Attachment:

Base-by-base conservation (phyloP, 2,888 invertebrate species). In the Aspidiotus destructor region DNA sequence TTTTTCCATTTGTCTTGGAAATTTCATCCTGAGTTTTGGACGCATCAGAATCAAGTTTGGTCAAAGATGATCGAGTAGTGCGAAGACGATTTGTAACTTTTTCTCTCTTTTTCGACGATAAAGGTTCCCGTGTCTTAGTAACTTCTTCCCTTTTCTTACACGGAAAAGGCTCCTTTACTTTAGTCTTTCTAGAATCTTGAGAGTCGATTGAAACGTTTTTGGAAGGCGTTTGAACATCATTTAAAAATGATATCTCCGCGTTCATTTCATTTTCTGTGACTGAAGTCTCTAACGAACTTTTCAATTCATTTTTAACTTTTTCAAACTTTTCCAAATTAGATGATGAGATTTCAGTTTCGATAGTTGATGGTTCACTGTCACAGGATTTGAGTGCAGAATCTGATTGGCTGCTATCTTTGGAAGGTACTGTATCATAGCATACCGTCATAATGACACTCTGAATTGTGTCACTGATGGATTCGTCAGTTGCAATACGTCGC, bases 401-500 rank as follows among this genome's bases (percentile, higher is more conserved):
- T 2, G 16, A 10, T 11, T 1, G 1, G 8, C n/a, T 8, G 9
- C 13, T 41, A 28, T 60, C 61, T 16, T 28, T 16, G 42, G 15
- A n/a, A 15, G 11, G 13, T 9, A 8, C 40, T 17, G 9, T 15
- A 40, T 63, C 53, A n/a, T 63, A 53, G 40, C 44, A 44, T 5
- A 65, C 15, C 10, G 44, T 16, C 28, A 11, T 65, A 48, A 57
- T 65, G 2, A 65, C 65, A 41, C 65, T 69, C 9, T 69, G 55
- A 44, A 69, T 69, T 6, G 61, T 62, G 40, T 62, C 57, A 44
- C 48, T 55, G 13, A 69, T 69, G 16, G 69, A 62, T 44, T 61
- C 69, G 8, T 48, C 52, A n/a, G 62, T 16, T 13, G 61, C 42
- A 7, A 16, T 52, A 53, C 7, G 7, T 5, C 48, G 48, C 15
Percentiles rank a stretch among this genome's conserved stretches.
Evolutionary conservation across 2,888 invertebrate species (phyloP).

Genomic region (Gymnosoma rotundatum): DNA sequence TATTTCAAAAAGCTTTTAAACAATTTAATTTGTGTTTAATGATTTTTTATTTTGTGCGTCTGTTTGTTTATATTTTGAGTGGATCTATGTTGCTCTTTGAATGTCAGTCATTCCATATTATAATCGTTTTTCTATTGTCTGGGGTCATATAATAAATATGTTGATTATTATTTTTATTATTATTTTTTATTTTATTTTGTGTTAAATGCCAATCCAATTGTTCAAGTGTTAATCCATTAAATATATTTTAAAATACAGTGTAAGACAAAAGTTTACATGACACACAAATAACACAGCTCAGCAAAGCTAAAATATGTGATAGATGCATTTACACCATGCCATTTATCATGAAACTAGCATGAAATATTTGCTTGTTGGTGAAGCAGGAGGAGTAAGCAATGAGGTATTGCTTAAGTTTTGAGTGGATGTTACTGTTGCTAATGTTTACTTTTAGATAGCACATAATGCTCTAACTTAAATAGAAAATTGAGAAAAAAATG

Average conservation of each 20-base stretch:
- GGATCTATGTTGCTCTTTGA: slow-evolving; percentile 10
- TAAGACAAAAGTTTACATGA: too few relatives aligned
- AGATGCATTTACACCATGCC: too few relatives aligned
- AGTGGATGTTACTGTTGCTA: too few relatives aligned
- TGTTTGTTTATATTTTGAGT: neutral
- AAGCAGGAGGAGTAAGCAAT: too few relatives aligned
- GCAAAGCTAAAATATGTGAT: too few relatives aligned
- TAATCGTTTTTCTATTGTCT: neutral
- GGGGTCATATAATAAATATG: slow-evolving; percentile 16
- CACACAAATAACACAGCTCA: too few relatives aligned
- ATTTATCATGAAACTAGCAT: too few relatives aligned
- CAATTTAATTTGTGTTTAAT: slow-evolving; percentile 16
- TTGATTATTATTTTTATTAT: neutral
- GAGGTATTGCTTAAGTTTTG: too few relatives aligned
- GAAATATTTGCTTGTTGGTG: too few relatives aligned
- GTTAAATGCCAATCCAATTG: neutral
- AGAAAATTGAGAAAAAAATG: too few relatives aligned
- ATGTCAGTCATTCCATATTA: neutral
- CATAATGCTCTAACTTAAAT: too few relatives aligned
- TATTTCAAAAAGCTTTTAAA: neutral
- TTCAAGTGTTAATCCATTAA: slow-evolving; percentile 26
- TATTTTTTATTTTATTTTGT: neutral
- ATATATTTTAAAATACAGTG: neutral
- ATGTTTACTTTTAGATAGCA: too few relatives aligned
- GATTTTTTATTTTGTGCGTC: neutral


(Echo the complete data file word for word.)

Base-by-base conservation (phyloP, 2,888 invertebrate species). In the Aspidiotus destructor region DNA sequence TTTTTCCATTTGTCTTGGAAATTTCATCCTGAGTTTTGGACGCATCAGAATCAAGTTTGGTCAAAGATGATCGAGTAGTGCGAAGACGATTTGTAACTTTTTCTCTCTTTTTCGACGATAAAGGTTCCCGTGTCTTAGTAACTTCTTCCCTTTTCTTACACGGAAAAGGCTCCTTTACTTTAGTCTTTCTAGAATCTTGAGAGTCGATTGAAACGTTTTTGGAAGGCGTTTGAACATCATTTAAAAATGATATCTCCGCGTTCATTTCATTTTCTGTGACTGAAGTCTCTAACGAACTTTTCAATTCATTTTTAACTTTTTCAAACTTTTCCAAATTAGATGATGAGATTTCAGTTTCGATAGTTGATGGTTCACTGTCACAGGATTTGAGTGCAGAATCTGATTGGCTGCTATCTTTGGAAGGTACTGTATCATAGCATACCGTCATAATGACACTCTGAATTGTGTCACTGATGGATTCGTCAGTTGCAATACGTCGC, bases 401-500 rank as follows among this genome's bases (percentile, higher is more conserved):
- T 2, G 16, A 10, T 11, T 1, G 1, G 8, C n/a, T 8, G 9
- C 13, T 41, A 28, T 60, C 61, T 16, T 28, T 16, G 42, G 15
- A n/a, A 15, G 11, G 13, T 9, A 8, C 40, T 17, G 9, T 15
- A 40, T 63, C 53, A n/a, T 63, A 53, G 40, C 44, A 44, T 5
- A 65, C 15, C 10, G 44, T 16, C 28, A 11, T 65, A 48, A 57
- T 65, G 2, A 65, C 65, A 41, C 65, T 69, C 9, T 69, G 55
- A 44, A 69, T 69, T 6, G 61, T 62, G 40, T 62, C 57, A 44
- C 48, T 55, G 13, A 69, T 69, G 16, G 69, A 62, T 44, T 61
- C 69, G 8, T 48, C 52, A n/a, G 62, T 16, T 13, G 61, C 42
- A 7, A 16, T 52, A 53, C 7, G 7, T 5, C 48, G 48, C 15
Percentiles rank a stretch among this genome's conserved stretches.
Evolutionary conservation across 2,888 invertebrate species (phyloP).

Genomic region (Gymnosoma rotundatum): DNA sequence TATTTCAAAAAGCTTTTAAACAATTTAATTTGTGTTTAATGATTTTTTATTTTGTGCGTCTGTTTGTTTATATTTTGAGTGGATCTATGTTGCTCTTTGAATGTCAGTCATTCCATATTATAATCGTTTTTCTATTGTCTGGGGTCATATAATAAATATGTTGATTATTATTTTTATTATTATTTTTTATTTTATTTTGTGTTAAATGCCAATCCAATTGTTCAAGTGTTAATCCATTAAATATATTTTAAAATACAGTGTAAGACAAAAGTTTACATGACACACAAATAACACAGCTCAGCAAAGCTAAAATATGTGATAGATGCATTTACACCATGCCATTTATCATGAAACTAGCATGAAATATTTGCTTGTTGGTGAAGCAGGAGGAGTAAGCAATGAGGTATTGCTTAAGTTTTGAGTGGATGTTACTGTTGCTAATGTTTACTTTTAGATAGCACATAATGCTCTAACTTAAATAGAAAATTGAGAAAAAAATG

Average conservation of each 20-base stretch:
- GGATCTATGTTGCTCTTTGA: slow-evolving; percentile 10
- TAAGACAAAAGTTTACATGA: too few relatives aligned
- AGATGCATTTACACCATGCC: too few relatives aligned
- AGTGGATGTTACTGTTGCTA: too few relatives aligned
- TGTTTGTTTATATTTTGAGT: neutral
- AAGCAGGAGGAGTAAGCAAT: too few relatives aligned
- GCAAAGCTAAAATATGTGAT: too few relatives aligned
- TAATCGTTTTTCTATTGTCT: neutral
- GGGGTCATATAATAAATATG: slow-evolving; percentile 16
- CACACAAATAACACAGCTCA: too few relatives aligned
- ATTTATCATGAAACTAGCAT: too few relatives aligned
- CAATTTAATTTGTGTTTAAT: slow-evolving; percentile 16
- TTGATTATTATTTTTATTAT: neutral
- GAGGTATTGCTTAAGTTTTG: too few relatives aligned
- GAAATATTTGCTTGTTGGTG: too few relatives aligned
- GTTAAATGCCAATCCAATTG: neutral
- AGAAAATTGAGAAAAAAATG: too few relatives aligned
- ATGTCAGTCATTCCATATTA: neutral
- CATAATGCTCTAACTTAAAT: too few relatives aligned
- TATTTCAAAAAGCTTTTAAA: neutral
- TTCAAGTGTTAATCCATTAA: slow-evolving; percentile 26
- TATTTTTTATTTTATTTTGT: neutral
- ATATATTTTAAAATACAGTG: neutral
- ATGTTTACTTTTAGATAGCA: too few relatives aligned
- GATTTTTTATTTTGTGCGTC: neutral